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If you're Jewish and did not circ...

post #1 of 5
Thread Starter 
Did you do anything in place of the traditional bris? A "bris without milah," or just a babynaming?

I live about 3 hours from all of my family and friends, and if we were going to do a normal bris, would no question do it back home, as unappealing as traveling with a newborn sounds.

I do want to have some sort of ceremony welcoming him into the family and the Jewish tradition... I'm due at the end of August and we'll be going home for at least one of the high holidays in Sept, so planning it for around then would be idea. I'm thinking a late bris w/o milah? I've seen links on the circumstitions website that seem really nice, but I also feel like that would be inviting even more of the crap we're getting from family and friends for not circing. A baby naming- is it totally weird to have one for a boy?

Thanks for any input!
post #2 of 5
Holly, I'm non-Jewish, so not much help with your actual question, but wanted to mention that I found this documentary really interesting (I showed it to college students): http://www.cutthefilm.com/Cut_Website/Home.html

The filmmaker is Jewish, and there are a number of lengthy interviews with rabbis and with physicians (including the filmmaker's father). Some of the content is graphic, so especially given that you're pregnant it might be a bit much, but I thought that the discussion was really thoughtful and offered a wide range of Jewish religious reflections on this issue. It might provide you with some ways to frame conversation with your family and friends. The filmmaker's perspective is to argue against circumcision, but IMO he treated each of his interview subjects with a great deal of respect.
post #3 of 5
I'm a liberal Jewish mom of 3 intact boys. We did not have any kind of alternative ceremony for any of them. I'm sorry to admit that I didn't even have the guts to talk to a Rabbi about it. My Jewish husband isn't interested in Jewish religion and ritual at all, and while I am, I knew that I didn't want to have a traditional Bris for my boys and was pretty sure that even the Reform Rabbi would try and convince us to have one. Family and friends asked about it and we just said that we didn't have one. We got some funny looks (the same looks we got for co-sleeping, extended breastfeeding, no CIO, etc.) but nobody gave us a hard time. You need to know that nobody in our family or amongst our friends is particularly observant either, so that probably made a big difference for us.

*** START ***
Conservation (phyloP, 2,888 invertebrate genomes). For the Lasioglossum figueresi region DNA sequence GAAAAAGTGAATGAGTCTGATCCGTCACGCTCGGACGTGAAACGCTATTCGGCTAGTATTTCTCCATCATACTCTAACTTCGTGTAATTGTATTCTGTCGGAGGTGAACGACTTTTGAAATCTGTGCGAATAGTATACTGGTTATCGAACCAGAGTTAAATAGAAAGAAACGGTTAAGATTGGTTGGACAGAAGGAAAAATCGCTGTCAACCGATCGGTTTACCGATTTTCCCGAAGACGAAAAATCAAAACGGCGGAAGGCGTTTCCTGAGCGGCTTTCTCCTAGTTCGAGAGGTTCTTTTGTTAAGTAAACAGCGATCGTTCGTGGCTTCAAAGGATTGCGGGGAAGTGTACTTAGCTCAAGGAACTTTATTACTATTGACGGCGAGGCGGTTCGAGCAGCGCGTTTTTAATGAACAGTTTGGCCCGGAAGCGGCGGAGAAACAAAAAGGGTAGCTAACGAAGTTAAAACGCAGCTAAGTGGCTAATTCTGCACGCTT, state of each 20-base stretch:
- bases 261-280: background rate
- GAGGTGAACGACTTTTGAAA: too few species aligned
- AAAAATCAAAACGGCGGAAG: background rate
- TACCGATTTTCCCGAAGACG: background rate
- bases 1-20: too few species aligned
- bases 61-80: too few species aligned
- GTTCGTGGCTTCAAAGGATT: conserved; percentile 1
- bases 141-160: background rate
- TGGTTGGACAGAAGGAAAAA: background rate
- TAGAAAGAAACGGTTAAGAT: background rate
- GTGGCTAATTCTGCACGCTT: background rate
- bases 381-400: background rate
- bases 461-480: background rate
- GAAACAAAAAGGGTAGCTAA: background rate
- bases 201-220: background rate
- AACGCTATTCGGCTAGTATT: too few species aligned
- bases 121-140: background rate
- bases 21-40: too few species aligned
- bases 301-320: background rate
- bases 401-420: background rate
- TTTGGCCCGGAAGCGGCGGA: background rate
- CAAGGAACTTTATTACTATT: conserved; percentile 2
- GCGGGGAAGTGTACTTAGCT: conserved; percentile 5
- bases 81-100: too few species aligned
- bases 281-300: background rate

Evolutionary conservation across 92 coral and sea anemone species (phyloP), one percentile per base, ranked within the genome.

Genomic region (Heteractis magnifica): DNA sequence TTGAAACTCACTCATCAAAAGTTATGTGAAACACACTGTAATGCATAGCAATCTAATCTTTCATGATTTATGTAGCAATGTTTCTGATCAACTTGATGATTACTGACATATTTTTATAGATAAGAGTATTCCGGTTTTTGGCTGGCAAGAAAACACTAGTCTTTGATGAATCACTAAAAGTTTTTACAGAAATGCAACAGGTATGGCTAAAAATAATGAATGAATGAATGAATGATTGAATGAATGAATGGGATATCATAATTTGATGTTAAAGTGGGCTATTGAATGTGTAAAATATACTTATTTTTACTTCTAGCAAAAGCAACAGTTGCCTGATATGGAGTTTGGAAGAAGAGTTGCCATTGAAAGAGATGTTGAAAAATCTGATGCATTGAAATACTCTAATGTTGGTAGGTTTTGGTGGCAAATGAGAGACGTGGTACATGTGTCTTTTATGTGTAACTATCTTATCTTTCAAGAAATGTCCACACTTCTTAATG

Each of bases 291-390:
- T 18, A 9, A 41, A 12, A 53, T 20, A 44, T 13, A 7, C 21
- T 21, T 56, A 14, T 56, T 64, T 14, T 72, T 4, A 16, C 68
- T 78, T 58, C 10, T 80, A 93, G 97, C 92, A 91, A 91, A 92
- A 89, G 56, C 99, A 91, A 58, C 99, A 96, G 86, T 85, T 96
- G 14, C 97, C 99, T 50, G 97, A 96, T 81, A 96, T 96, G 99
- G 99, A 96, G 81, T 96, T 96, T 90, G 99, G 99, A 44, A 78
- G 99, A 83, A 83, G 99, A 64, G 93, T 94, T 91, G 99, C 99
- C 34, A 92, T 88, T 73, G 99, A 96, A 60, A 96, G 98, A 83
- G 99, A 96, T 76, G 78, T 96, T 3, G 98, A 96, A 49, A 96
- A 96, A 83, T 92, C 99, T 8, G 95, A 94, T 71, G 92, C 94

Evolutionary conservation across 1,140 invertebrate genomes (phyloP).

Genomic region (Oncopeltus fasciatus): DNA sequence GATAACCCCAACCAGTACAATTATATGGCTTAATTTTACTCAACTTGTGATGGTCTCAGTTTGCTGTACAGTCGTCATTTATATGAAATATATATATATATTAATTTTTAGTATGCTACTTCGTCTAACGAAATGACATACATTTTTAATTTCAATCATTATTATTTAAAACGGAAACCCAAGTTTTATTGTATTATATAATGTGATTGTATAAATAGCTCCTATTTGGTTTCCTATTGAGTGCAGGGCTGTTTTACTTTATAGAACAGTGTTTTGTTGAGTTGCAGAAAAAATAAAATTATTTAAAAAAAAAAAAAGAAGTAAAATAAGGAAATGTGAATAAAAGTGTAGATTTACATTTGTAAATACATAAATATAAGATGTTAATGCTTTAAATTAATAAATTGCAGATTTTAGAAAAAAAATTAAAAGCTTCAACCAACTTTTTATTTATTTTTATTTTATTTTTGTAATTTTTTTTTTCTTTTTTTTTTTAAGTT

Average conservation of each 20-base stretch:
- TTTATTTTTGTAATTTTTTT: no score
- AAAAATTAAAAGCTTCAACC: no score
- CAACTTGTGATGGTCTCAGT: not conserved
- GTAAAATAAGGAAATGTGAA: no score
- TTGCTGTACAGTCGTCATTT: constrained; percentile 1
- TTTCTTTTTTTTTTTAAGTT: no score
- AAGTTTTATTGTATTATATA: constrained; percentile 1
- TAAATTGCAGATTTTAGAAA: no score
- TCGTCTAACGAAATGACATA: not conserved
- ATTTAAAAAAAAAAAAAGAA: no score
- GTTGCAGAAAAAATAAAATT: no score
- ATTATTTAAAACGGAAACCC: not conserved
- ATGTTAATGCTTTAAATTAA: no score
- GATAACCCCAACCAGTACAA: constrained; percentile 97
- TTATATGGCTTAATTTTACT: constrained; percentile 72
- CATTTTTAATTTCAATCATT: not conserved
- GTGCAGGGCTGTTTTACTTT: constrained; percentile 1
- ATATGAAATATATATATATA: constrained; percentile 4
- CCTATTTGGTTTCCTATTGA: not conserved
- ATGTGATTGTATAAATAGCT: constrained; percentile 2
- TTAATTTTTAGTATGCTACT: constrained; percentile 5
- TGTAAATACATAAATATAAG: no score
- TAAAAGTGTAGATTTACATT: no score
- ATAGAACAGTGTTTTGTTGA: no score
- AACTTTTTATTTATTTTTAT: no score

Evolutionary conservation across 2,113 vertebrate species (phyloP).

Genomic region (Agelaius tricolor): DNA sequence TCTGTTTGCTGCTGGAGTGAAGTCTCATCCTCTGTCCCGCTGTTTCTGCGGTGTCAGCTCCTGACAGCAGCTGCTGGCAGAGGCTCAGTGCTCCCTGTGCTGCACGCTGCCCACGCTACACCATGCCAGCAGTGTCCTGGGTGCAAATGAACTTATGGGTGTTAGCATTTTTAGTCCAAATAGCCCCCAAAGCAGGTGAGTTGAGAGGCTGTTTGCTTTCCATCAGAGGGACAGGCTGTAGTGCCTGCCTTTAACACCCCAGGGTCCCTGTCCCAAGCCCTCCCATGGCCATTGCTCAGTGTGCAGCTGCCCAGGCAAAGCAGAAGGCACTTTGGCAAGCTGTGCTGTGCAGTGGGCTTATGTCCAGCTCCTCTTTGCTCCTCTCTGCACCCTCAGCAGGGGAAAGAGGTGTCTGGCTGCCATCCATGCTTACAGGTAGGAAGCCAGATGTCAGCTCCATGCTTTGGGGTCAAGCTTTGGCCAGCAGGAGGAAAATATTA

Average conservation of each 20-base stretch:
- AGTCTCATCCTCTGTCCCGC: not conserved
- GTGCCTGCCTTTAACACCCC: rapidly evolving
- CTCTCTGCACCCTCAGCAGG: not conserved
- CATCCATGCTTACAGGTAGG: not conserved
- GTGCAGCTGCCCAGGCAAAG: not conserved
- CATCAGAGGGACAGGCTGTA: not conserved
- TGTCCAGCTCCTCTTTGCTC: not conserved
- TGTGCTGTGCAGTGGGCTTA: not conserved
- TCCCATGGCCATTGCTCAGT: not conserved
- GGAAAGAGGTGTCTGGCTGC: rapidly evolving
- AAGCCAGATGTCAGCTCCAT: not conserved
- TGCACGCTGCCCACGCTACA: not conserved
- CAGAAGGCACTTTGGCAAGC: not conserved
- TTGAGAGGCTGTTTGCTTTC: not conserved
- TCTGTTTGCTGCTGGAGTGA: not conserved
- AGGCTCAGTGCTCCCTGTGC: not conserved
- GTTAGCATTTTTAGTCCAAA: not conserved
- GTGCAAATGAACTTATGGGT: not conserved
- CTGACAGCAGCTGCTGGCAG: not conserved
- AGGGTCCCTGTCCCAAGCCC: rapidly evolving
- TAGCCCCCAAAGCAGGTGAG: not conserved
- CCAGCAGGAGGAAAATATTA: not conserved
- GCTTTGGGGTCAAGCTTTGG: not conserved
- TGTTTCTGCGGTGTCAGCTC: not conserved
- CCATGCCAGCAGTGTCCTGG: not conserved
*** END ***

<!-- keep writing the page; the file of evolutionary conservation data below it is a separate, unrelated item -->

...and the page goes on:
Since some of the traditional Mamas here have expressed that they are offended by alternative ceremonies for boys, and since you are going to be seeing your friends and family during the high holidays (probably not the best time to be radical), you might want to consider having a private naming ceremony at home before you travel, and a non-religious party to welcome the baby when you travel home. I know it is not what you want, but would probably ruffle the least feathers, and be easiest for you to handle when you are postpartum and hormonal still.

We did not even give our boys Jewish names, and now that I am wanting to embrace Judaism more, I regret it. So I definitely encourage you to do at least that.

Sorry I couldn't be of more help. Hugs to you, and may you have a wonderful birth!
post #4 of 5
Originally Posted by DashsMama View Post

Since some of the traditional Mamas here have expressed that they are offended by alternative ceremonies for boys


As one of "the traditional mamas here" am feeling compelled to interject that in the almost-decade I've posted here, I've never seen anyone express that they're offended by any alternative ceremonies for boys. At all. Ever.

The closest thing I can recall on this board has been the insistence that an alternative ceremony is not the same thing spiritually, and the offense is taken specifically when (often non-Jewish) posters will insist that it is based on Internet Misinformation passed on by someone with a Jewish-sounding name, and the like.

To the OP ... a baby naming is part of a bris anyway, so why would it be weird?

FWIW, your Connection to The Highest Power is yours, and your family's is your family's, and your responsibility to your children is part of your Connection, and nobody else's.

B'sha'ah tovah (hoping the birth comes at a good time, the right time) and that everyone feels the joy ...

post #5 of 5
My apologies, merpk. I didn't mean to put words in anybody's mouth.

I went back and reread some of the older threads to figure out where I got this impression. Yes, you are right, the concern expressed on MDC (Is concern a better word to use?) was mainly over using the title Bris Shalom (covenant of peace) for an alternative ceremony, and possibly trying to infer or insinuate by doing so that there is halachic validity to such a ceremony.

To the OP..
If you have your heart set on an alternative religious ceremony, you might look for Jewish Renewal and/or Reconstructivist congregations in your area (or your hometown). From my research, and limited experience, they seem more likely to embrace new traditions.
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